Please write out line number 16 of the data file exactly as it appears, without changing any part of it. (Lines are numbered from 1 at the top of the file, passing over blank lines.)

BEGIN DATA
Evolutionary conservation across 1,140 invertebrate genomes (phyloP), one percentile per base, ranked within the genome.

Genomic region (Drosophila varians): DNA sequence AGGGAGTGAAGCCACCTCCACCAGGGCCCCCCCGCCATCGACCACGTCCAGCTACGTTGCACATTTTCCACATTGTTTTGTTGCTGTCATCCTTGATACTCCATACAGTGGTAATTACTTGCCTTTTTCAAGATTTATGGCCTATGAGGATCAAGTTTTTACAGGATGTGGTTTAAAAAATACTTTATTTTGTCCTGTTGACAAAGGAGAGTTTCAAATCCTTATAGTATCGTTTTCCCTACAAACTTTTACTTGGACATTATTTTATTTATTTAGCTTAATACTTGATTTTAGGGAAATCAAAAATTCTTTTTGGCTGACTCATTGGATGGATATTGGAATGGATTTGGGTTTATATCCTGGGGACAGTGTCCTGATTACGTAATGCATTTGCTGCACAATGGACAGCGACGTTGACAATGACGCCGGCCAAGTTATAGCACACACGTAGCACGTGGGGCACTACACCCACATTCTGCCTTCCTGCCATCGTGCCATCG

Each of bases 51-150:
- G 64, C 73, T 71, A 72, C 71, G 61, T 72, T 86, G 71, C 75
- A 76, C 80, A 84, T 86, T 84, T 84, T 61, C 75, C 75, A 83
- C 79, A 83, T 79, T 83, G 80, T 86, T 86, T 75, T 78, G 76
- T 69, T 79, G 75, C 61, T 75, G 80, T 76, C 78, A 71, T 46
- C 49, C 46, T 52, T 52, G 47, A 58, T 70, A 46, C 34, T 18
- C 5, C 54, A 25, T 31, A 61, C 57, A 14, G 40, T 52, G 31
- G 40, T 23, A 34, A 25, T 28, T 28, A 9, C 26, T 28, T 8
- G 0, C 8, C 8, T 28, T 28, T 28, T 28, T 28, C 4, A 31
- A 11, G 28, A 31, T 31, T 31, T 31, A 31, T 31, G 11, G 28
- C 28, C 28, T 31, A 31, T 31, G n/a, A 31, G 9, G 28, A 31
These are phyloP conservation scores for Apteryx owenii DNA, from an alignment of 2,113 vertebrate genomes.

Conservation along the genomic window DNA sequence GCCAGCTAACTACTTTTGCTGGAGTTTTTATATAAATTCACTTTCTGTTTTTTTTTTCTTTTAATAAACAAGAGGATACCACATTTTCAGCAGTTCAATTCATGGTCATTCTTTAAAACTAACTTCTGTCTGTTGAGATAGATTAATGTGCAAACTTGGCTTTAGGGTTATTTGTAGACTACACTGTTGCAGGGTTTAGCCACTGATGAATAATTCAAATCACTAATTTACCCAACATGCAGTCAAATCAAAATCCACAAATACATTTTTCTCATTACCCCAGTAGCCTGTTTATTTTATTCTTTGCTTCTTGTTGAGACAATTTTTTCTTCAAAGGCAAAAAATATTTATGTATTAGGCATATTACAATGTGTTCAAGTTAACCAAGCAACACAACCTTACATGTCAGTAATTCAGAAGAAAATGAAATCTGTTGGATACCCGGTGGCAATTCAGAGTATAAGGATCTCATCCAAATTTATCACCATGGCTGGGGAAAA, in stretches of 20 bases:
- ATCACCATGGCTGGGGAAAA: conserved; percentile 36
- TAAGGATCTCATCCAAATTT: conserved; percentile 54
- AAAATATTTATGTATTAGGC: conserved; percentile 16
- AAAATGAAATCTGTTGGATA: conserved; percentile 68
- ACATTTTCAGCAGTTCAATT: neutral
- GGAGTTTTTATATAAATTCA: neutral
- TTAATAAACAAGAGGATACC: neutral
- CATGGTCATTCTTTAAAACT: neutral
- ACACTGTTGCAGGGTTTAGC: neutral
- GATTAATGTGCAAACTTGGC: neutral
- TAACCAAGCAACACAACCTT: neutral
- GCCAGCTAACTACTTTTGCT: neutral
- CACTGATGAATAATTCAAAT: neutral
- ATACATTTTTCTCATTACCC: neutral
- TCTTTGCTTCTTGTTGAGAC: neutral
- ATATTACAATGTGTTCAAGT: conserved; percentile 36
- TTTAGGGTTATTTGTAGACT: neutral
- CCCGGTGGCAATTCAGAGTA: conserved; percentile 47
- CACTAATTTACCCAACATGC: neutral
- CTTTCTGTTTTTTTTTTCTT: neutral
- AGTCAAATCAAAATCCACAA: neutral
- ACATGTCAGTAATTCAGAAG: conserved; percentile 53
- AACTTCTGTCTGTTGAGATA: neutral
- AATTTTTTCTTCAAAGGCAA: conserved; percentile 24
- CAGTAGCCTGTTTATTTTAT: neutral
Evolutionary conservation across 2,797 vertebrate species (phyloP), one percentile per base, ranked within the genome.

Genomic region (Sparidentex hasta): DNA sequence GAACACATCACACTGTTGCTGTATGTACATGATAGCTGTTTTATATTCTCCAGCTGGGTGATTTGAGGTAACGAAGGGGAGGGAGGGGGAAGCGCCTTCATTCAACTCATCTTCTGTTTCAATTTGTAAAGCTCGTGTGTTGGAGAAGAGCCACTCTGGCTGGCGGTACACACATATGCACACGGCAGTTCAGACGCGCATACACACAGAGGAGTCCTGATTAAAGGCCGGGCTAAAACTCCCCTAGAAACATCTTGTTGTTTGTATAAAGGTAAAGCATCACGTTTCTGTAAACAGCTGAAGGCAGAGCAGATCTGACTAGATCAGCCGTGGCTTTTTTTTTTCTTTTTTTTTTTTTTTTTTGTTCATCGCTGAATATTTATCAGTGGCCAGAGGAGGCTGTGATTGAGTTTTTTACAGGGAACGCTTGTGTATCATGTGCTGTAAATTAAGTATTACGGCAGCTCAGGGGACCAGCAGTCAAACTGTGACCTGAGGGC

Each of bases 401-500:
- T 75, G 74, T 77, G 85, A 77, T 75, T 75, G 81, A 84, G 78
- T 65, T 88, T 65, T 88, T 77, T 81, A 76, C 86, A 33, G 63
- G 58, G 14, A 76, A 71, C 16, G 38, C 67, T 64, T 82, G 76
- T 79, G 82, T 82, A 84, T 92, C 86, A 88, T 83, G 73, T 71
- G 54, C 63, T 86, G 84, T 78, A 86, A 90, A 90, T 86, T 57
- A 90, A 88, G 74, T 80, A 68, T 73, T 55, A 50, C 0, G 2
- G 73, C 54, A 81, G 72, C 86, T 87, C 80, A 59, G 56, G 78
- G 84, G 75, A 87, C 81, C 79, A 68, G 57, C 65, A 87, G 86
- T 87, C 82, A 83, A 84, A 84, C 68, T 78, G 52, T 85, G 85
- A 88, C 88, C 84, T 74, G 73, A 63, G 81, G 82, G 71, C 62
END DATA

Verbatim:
- ATCACCATGGCTGGGGAAAA: conserved; percentile 36